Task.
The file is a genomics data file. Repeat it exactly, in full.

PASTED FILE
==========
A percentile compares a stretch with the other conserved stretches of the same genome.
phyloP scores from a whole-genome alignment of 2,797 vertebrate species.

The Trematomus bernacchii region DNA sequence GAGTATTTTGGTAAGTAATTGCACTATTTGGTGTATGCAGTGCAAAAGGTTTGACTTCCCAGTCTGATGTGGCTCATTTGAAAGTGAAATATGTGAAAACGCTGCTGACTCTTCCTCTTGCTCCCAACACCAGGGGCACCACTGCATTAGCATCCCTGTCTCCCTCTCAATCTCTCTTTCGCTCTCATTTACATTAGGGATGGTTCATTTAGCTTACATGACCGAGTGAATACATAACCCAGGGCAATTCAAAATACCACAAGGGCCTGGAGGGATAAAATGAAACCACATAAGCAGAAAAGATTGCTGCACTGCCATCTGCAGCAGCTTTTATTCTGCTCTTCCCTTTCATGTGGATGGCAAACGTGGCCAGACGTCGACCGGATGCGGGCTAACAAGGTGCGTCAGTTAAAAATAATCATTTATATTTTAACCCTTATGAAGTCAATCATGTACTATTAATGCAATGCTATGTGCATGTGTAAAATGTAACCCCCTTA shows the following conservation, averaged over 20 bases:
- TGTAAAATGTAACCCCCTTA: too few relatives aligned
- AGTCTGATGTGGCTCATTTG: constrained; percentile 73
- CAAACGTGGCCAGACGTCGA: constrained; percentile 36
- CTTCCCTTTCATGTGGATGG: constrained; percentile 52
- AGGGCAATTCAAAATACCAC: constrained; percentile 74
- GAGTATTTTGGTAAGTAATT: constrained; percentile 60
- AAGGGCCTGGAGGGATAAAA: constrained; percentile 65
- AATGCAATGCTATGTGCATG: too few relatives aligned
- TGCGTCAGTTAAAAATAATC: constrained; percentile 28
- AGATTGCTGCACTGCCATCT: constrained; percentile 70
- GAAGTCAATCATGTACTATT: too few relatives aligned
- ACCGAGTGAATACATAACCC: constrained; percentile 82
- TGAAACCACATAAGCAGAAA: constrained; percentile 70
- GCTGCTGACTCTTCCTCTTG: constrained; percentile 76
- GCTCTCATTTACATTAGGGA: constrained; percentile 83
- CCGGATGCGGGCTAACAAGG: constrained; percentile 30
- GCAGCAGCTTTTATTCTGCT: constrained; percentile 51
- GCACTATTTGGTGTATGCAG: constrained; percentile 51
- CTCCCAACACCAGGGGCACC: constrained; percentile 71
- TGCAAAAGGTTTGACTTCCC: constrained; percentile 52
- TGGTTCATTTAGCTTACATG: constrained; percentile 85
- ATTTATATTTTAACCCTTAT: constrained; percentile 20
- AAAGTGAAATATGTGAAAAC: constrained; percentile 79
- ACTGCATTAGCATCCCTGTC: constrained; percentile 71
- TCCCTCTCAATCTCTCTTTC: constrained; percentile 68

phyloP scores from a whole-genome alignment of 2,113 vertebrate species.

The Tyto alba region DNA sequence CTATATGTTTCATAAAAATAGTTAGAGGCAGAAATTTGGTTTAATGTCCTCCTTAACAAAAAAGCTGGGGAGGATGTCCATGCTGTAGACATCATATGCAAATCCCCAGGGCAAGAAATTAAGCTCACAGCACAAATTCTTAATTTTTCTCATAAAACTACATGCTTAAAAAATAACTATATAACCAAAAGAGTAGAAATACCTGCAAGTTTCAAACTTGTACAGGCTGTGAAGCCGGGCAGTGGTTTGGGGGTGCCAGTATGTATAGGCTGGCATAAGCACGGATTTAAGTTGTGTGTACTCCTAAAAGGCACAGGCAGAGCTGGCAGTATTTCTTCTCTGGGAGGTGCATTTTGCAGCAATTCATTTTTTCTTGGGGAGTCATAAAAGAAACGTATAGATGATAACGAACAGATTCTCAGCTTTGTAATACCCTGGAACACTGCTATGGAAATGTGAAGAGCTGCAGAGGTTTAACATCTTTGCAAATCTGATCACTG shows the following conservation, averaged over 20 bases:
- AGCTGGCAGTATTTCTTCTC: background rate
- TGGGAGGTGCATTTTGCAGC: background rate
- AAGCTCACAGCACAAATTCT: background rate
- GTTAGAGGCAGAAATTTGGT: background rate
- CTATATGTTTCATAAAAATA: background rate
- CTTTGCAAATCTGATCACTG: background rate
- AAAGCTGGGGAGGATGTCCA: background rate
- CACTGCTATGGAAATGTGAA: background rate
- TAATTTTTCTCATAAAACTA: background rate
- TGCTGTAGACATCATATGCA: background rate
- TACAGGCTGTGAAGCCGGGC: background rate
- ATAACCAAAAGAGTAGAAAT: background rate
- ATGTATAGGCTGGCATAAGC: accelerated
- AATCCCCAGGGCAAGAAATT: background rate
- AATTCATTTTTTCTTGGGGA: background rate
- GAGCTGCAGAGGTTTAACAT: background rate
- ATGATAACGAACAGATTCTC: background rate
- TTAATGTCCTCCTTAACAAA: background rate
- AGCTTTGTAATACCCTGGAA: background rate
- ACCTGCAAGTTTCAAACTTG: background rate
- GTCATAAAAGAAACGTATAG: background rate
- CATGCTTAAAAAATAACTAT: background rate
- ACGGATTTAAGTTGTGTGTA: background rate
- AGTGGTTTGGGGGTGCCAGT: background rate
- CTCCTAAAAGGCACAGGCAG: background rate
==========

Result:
A percentile compares a stretch with the other conserved stretches of the same genome.
phyloP scores from a whole-genome alignment of 2,797 vertebrate species.

The Trematomus bernacchii region DNA sequence GAGTATTTTGGTAAGTAATTGCACTATTTGGTGTATGCAGTGCAAAAGGTTTGACTTCCCAGTCTGATGTGGCTCATTTGAAAGTGAAATATGTGAAAACGCTGCTGACTCTTCCTCTTGCTCCCAACACCAGGGGCACCACTGCATTAGCATCCCTGTCTCCCTCTCAATCTCTCTTTCGCTCTCATTTACATTAGGGATGGTTCATTTAGCTTACATGACCGAGTGAATACATAACCCAGGGCAATTCAAAATACCACAAGGGCCTGGAGGGATAAAATGAAACCACATAAGCAGAAAAGATTGCTGCACTGCCATCTGCAGCAGCTTTTATTCTGCTCTTCCCTTTCATGTGGATGGCAAACGTGGCCAGACGTCGACCGGATGCGGGCTAACAAGGTGCGTCAGTTAAAAATAATCATTTATATTTTAACCCTTATGAAGTCAATCATGTACTATTAATGCAATGCTATGTGCATGTGTAAAATGTAACCCCCTTA shows the following conservation, averaged over 20 bases:
- TGTAAAATGTAACCCCCTTA: too few relatives aligned
- AGTCTGATGTGGCTCATTTG: constrained; percentile 73
- CAAACGTGGCCAGACGTCGA: constrained; percentile 36
- CTTCCCTTTCATGTGGATGG: constrained; percentile 52
- AGGGCAATTCAAAATACCAC: constrained; percentile 74
- GAGTATTTTGGTAAGTAATT: constrained; percentile 60
- AAGGGCCTGGAGGGATAAAA: constrained; percentile 65
- AATGCAATGCTATGTGCATG: too few relatives aligned
- TGCGTCAGTTAAAAATAATC: constrained; percentile 28
- AGATTGCTGCACTGCCATCT: constrained; percentile 70
- GAAGTCAATCATGTACTATT: too few relatives aligned
- ACCGAGTGAATACATAACCC: constrained; percentile 82
- TGAAACCACATAAGCAGAAA: constrained; percentile 70
- GCTGCTGACTCTTCCTCTTG: constrained; percentile 76
- GCTCTCATTTACATTAGGGA: constrained; percentile 83
- CCGGATGCGGGCTAACAAGG: constrained; percentile 30
- GCAGCAGCTTTTATTCTGCT: constrained; percentile 51
- GCACTATTTGGTGTATGCAG: constrained; percentile 51
- CTCCCAACACCAGGGGCACC: constrained; percentile 71
- TGCAAAAGGTTTGACTTCCC: constrained; percentile 52
- TGGTTCATTTAGCTTACATG: constrained; percentile 85
- ATTTATATTTTAACCCTTAT: constrained; percentile 20
- AAAGTGAAATATGTGAAAAC: constrained; percentile 79
- ACTGCATTAGCATCCCTGTC: constrained; percentile 71
- TCCCTCTCAATCTCTCTTTC: constrained; percentile 68

phyloP scores from a whole-genome alignment of 2,113 vertebrate species.

The Tyto alba region DNA sequence CTATATGTTTCATAAAAATAGTTAGAGGCAGAAATTTGGTTTAATGTCCTCCTTAACAAAAAAGCTGGGGAGGATGTCCATGCTGTAGACATCATATGCAAATCCCCAGGGCAAGAAATTAAGCTCACAGCACAAATTCTTAATTTTTCTCATAAAACTACATGCTTAAAAAATAACTATATAACCAAAAGAGTAGAAATACCTGCAAGTTTCAAACTTGTACAGGCTGTGAAGCCGGGCAGTGGTTTGGGGGTGCCAGTATGTATAGGCTGGCATAAGCACGGATTTAAGTTGTGTGTACTCCTAAAAGGCACAGGCAGAGCTGGCAGTATTTCTTCTCTGGGAGGTGCATTTTGCAGCAATTCATTTTTTCTTGGGGAGTCATAAAAGAAACGTATAGATGATAACGAACAGATTCTCAGCTTTGTAATACCCTGGAACACTGCTATGGAAATGTGAAGAGCTGCAGAGGTTTAACATCTTTGCAAATCTGATCACTG shows the following conservation, averaged over 20 bases:
- AGCTGGCAGTATTTCTTCTC: background rate
- TGGGAGGTGCATTTTGCAGC: background rate
- AAGCTCACAGCACAAATTCT: background rate
- GTTAGAGGCAGAAATTTGGT: background rate
- CTATATGTTTCATAAAAATA: background rate
- CTTTGCAAATCTGATCACTG: background rate
- AAAGCTGGGGAGGATGTCCA: background rate
- CACTGCTATGGAAATGTGAA: background rate
- TAATTTTTCTCATAAAACTA: background rate
- TGCTGTAGACATCATATGCA: background rate
- TACAGGCTGTGAAGCCGGGC: background rate
- ATAACCAAAAGAGTAGAAAT: background rate
- ATGTATAGGCTGGCATAAGC: accelerated
- AATCCCCAGGGCAAGAAATT: background rate
- AATTCATTTTTTCTTGGGGA: background rate
- GAGCTGCAGAGGTTTAACAT: background rate
- ATGATAACGAACAGATTCTC: background rate
- TTAATGTCCTCCTTAACAAA: background rate
- AGCTTTGTAATACCCTGGAA: background rate
- ACCTGCAAGTTTCAAACTTG: background rate
- GTCATAAAAGAAACGTATAG: background rate
- CATGCTTAAAAAATAACTAT: background rate
- ACGGATTTAAGTTGTGTGTA: background rate
- AGTGGTTTGGGGGTGCCAGT: background rate
- CTCCTAAAAGGCACAGGCAG: background rate